Bank also argues that GMAC's reliance on its statements was unreasonable because GMAC was aware that Dealership was operating on a marginal financial position, and, indeed, had never classified the company as a more than "limited" dealership, GMAC's second lowest classification. However, Bank never represented to GMAC that Dealership was profitable or financially sound. Bank is liable in this case for its false statements that Dealership had no overdrafts in its checking account, would be receiving the deposit of funds by November 1, 1979, and that Bob Smith owed only a medium four-figure unsecured debt to Bank. While a recipient of information cannot close its eyes to facts that make it obvious that the information received is false, see Central States Joint Board v. Continental Assurance, 117 Ill.App.3d 600, 606, 73 Ill.Dec. 107, 111, 453 N.E.2d 932, 936 (1st Dist.1983), GMAC's knowledge that Dealership was not as profitable as other dealers, and that sales were down, does not make it obvious that Bank's statements about Dealership's checking account and Smith's loans were false.


Bank next asserts that GMAC's losses were not caused by its misrepresentations, but by the poor state of the economy in general, and of the car business in particular, which precipitated Dealership's demise. However, Bank's argument presupposes that it is being held accountable for all of GMAC's losses attributable to the collapse of Dealership. It is not. The district court gave no indication that Bank was responsible for Dealership's collapse, and that is not plaintiff's theory of the case. Properly phrased, the issue in this case is: given Dealership's precarious financial condition, would GMAC have been better off had Bank responded truthfully to its inquiries? The district court answered yes, finding that had GMAC known of the overdrafts and Bank's loans to Smith, it would have "taken quick steps to secure its position." The district court found, for example, that but for its reliance on the false statements by Bank, GMAC would have withdrawn sight drafting privileges from Dealership and would have maintained closer surveillance on the financed inventory. In addition, GMAC states in its brief that, had it known the true financial condition of Dealership, it would have required direct payment of proceeds, reviewed all its security agreements with Dealership, reduced Dealership's credit line, placed employees on Dealership's premises to guard the collateral, and required Dealership to move its account to a bank with which it did not maintain loans. We have already rejected Bank's argument that GMAC did not actually rely on Bank's statements. The district court's finding that Bank's representations were the cause in fact of injuries to GMAC is a question of fact, which we review under the "clearly erroneous" standard. Cf. Grover Hill Grain Co. v. Baughman-Oster Inc., 728 F.2d 784, 794 (6th Cir.1984). The district court's findings in this regard are not clearly erroneous.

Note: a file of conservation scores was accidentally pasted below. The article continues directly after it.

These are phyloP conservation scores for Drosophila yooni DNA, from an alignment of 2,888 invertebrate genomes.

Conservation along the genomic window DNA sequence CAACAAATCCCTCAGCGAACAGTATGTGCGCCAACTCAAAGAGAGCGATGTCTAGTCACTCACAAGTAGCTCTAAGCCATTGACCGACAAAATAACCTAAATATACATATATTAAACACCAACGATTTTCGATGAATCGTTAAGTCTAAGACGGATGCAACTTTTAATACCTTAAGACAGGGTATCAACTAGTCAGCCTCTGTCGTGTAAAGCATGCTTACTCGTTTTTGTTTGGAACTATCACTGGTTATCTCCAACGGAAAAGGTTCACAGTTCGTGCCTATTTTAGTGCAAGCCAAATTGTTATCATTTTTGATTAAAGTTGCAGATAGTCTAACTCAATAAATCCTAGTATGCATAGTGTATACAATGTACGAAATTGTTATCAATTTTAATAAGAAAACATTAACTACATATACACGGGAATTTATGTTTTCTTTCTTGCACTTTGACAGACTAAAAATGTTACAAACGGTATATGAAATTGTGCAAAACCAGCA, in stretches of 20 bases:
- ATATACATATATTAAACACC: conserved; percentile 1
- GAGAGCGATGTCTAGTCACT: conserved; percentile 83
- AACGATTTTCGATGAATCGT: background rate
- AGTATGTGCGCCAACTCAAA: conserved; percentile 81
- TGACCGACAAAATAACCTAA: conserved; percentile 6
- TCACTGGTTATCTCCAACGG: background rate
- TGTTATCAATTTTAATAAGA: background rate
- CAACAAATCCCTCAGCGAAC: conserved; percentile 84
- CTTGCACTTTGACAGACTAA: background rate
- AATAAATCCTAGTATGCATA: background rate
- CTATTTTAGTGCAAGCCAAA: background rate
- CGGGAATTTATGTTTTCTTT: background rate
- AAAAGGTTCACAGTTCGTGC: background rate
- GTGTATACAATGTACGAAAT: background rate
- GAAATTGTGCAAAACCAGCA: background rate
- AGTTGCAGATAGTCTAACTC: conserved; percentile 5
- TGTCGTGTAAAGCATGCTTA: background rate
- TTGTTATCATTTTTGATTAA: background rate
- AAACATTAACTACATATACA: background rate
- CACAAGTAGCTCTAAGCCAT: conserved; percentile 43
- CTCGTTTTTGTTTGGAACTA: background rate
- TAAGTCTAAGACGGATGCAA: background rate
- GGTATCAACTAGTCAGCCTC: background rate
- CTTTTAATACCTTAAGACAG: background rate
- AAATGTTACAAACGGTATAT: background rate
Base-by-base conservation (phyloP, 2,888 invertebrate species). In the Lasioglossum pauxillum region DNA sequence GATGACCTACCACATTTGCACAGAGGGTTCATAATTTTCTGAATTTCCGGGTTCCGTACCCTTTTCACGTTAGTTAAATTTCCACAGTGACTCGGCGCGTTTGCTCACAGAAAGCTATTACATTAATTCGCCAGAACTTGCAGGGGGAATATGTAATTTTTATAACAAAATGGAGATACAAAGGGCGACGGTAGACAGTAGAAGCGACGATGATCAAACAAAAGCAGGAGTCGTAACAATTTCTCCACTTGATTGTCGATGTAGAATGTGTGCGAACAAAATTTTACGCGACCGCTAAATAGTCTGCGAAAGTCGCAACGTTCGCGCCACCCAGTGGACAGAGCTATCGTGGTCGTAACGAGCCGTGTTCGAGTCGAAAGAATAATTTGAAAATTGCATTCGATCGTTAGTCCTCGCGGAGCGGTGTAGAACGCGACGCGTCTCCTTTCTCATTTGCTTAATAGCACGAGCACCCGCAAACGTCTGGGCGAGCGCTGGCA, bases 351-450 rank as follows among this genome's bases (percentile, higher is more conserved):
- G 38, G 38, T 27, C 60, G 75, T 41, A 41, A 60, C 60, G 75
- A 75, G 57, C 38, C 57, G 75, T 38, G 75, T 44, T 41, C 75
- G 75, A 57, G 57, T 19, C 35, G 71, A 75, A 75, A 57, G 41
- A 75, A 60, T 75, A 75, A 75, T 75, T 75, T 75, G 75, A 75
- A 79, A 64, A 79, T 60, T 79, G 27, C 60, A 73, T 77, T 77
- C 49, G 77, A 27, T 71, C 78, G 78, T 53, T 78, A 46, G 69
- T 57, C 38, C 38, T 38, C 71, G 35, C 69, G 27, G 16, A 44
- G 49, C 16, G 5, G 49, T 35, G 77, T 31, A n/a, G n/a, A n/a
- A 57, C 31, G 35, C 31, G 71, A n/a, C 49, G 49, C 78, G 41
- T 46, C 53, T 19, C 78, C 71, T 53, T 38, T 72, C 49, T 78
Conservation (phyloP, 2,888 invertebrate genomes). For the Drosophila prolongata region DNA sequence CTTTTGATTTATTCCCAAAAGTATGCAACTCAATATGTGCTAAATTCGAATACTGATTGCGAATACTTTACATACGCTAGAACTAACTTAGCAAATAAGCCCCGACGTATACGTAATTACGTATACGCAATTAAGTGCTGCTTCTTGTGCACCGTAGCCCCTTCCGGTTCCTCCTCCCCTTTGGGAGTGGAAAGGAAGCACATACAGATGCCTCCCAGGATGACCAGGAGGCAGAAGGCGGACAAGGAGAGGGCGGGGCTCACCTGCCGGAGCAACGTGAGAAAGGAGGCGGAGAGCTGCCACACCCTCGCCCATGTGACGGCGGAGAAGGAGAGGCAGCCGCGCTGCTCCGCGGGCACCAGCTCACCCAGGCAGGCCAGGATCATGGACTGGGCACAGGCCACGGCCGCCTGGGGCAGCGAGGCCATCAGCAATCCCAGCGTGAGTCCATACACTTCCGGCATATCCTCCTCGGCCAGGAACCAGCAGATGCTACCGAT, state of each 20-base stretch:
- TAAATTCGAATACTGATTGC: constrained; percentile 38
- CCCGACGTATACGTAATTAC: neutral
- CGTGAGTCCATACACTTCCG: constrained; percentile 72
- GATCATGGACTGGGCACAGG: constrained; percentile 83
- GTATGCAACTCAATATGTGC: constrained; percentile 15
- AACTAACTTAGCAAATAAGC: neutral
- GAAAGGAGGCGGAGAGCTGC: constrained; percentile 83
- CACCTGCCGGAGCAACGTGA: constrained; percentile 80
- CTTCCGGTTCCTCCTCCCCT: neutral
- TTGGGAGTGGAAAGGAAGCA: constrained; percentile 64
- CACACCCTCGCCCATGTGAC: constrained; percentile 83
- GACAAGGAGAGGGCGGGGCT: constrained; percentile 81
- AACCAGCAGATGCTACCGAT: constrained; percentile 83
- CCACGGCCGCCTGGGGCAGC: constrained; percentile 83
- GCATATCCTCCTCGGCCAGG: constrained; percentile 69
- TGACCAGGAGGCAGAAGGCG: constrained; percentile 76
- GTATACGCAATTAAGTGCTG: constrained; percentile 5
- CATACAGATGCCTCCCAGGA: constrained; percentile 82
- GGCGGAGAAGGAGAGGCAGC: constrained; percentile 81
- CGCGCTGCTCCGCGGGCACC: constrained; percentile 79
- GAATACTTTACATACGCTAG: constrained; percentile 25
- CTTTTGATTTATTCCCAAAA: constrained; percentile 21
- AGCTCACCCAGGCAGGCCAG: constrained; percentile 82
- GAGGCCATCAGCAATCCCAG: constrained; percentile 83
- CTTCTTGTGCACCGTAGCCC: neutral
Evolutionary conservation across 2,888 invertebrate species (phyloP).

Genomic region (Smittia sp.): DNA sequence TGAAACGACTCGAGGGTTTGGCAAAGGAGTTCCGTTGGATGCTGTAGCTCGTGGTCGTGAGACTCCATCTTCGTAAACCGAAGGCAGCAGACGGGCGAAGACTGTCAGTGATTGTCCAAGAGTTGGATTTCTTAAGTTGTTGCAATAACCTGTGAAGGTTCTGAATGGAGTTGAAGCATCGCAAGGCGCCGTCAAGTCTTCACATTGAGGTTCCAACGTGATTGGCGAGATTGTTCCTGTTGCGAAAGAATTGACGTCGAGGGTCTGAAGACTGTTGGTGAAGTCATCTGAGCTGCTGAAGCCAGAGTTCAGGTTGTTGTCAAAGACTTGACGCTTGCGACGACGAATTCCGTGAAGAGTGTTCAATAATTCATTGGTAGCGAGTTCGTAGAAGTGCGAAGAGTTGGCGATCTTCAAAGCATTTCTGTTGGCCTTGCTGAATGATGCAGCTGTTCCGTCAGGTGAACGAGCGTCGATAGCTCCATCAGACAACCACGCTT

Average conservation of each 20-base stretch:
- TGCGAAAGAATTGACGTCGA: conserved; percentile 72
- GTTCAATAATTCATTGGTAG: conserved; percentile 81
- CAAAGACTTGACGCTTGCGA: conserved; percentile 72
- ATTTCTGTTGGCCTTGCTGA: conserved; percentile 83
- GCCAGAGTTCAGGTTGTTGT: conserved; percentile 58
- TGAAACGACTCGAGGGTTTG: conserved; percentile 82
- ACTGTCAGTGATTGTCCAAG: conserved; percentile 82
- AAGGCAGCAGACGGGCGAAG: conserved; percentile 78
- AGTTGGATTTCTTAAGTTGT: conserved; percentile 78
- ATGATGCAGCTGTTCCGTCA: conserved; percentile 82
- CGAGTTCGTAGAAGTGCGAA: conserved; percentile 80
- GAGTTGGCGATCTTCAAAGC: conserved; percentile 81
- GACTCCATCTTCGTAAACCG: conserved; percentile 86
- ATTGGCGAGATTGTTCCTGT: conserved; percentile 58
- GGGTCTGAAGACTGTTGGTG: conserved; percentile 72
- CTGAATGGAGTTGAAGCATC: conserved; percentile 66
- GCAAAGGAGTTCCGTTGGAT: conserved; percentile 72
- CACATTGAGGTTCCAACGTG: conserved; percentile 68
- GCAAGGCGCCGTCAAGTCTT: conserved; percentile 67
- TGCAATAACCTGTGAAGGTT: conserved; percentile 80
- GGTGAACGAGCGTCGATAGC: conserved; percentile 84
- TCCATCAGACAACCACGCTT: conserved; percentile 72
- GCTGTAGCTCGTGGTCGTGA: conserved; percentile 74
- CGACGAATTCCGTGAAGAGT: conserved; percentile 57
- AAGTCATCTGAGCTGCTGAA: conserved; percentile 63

Bank next argues that even if its statements to GMAC contributed to GMAC's losses, they were not the proximate cause of GMAC's injury. Bank asserts that GMAC lost money because of the failure of Dealership and that GMAC itself brought this about because it accepted twenty-six retail installment contracts in which Dealership was both buyer and seller, each providing for monthly payments of $8,933. There was testimony, however, that such purchases were common industry practice, and that the cars were intended for use as demonstrator models. Bank itself accepted contracts in which Dealership was both buyer and seller. Bank seeks to isolate one of Dealership's costs of doing business and hold it out as the ruin of Dealership, based on the mere coincidence that the expense was owed to GMAC. Bank produced no evidence that GMAC induced Dealership to purchase 26 demonstrator models or that this was an excessive number under industry practice.